Commodities: Market fundamentals support low natural gas prices

By Ben Straus, U.S. Energy Services | January 23, 2015

Oversupply in the natural gas market is likely to lead to lower prices this summer. While lower drilling rig counts are anticipated due to the weak price environment for both crude and natural gas, 2014’s record production growth leaves the market well positioned to coast into stronger annual production even if the month to month gains flatten out. While the market is not currently looking as oversupplied as it was in 2012, similar dynamics are emerging in the market fundamentals to support the view that prices still have additional room to fall.

Natural gas production hit new highs (again) in December of 2014, capping off an impressive year of growth. According to U.S. Energy Information Administration data, natural gas production grew from 60.96 Bcf per day in December of 2010 to 65.62 Bcf per day in December of 2011, or 7.6 percent. From December 2013 to December 2014, dry natural gas production rose almost 12 percent, according to data from Bentek Energy. Low crude and natural gas prices are already driving drilling rig counts lower and concurrently dropping expectation for future production growth. However, even with stationary production, the peak production level of 2014 could carry the market to an average annual production rate in 2015 that is more than 4 Bcf per day higher than the level in 2014.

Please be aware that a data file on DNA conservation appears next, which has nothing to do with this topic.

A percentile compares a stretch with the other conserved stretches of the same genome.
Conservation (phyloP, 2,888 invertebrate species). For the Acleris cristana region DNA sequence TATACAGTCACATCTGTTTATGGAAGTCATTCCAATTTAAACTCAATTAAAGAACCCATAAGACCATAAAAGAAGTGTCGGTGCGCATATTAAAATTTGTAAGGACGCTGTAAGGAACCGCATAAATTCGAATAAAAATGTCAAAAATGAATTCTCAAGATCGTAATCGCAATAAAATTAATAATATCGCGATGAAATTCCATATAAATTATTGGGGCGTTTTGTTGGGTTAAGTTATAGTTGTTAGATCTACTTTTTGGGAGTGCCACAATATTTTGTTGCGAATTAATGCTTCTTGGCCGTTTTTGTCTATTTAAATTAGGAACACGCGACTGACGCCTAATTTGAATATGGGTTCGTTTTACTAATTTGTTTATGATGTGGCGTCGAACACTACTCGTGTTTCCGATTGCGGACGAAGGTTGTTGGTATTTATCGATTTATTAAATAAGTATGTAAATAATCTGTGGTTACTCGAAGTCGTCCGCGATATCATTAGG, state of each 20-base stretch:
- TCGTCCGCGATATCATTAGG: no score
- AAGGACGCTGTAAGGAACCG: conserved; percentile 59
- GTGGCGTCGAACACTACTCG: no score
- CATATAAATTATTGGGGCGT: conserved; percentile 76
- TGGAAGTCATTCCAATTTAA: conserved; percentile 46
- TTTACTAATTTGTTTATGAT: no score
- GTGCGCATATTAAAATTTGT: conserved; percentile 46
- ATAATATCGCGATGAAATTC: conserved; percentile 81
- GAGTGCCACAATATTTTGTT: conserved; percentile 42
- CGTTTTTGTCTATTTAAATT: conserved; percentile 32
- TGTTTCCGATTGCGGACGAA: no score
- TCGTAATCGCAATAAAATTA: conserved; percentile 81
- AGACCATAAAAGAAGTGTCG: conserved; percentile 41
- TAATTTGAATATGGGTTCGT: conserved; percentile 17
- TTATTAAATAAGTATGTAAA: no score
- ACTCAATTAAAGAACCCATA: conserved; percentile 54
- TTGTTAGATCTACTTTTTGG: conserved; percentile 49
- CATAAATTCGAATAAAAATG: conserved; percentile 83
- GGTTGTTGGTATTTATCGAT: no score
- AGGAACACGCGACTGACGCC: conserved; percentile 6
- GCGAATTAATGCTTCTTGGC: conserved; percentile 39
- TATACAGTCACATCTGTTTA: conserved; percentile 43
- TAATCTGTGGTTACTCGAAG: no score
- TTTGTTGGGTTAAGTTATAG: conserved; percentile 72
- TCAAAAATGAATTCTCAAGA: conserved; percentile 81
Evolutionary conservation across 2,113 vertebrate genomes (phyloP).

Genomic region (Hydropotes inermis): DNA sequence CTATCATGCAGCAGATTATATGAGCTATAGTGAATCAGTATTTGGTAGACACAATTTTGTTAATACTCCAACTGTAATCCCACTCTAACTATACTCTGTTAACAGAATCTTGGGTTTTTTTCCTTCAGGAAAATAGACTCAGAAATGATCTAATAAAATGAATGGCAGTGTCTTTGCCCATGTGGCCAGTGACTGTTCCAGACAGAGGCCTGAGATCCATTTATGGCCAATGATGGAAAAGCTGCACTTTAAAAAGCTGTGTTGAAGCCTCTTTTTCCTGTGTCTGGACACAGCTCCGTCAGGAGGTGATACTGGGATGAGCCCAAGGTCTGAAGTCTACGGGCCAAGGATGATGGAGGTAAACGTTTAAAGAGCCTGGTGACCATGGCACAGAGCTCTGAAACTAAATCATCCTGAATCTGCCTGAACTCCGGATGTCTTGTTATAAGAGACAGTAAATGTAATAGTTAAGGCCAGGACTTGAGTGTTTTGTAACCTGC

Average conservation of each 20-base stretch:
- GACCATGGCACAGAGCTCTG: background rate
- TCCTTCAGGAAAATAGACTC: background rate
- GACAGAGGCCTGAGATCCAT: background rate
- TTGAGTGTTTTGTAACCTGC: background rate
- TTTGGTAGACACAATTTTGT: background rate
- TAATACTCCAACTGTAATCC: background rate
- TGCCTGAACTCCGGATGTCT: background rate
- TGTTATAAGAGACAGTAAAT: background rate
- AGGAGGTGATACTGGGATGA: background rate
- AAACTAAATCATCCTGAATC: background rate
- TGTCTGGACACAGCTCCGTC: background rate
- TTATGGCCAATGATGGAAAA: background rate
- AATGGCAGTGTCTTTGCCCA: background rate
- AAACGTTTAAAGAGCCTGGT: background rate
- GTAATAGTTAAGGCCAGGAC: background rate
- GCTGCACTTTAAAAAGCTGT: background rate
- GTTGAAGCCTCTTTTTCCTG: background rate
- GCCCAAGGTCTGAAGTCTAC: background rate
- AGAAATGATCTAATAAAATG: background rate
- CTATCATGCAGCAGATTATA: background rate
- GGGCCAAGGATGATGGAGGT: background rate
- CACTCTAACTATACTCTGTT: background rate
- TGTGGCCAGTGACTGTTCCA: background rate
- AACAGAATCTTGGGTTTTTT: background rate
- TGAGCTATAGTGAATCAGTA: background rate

Production gains helped to alleviate the bullish concerns regarding a massive storage inventory deficit coming out of the prior winter. With higher production slated for 2015 even a repeat of that scenario leaves the market positioned for more supply than storage capacity can comfortably handle. The market is already showing signals that prices will need to fall this summer to avoid running out of space in inventory. Looking at the different segments of natural gas demand shows the signal that prices will likely need to remain below $3 MMBtu for the first half of the summer at a minimum. January weather for 2015 has been roughly comparable to 2014 in terms of temperature as reflected by demand from residential and commercial consumers, up 2 percent through Jan. 20. However, power generation demand has posted outsize gains in comparison, up 12.9 percent versus the prior January. A key feature of the natural gas market revealed in the oversupplied year of 2012 was the capacity for power generation demand for natural gas to increase if prices dropped to a sufficiently low level to compete with coal-fired generation. Similar to 2012, power generation demand differentials started to kick up in January and continued to rise through the spring as prices fell lower. While the path of prices may not be identical to 2012, evidence is emerging that suggests that similar dynamics are in play, and lower prices will likely be needed to keep the market balanced.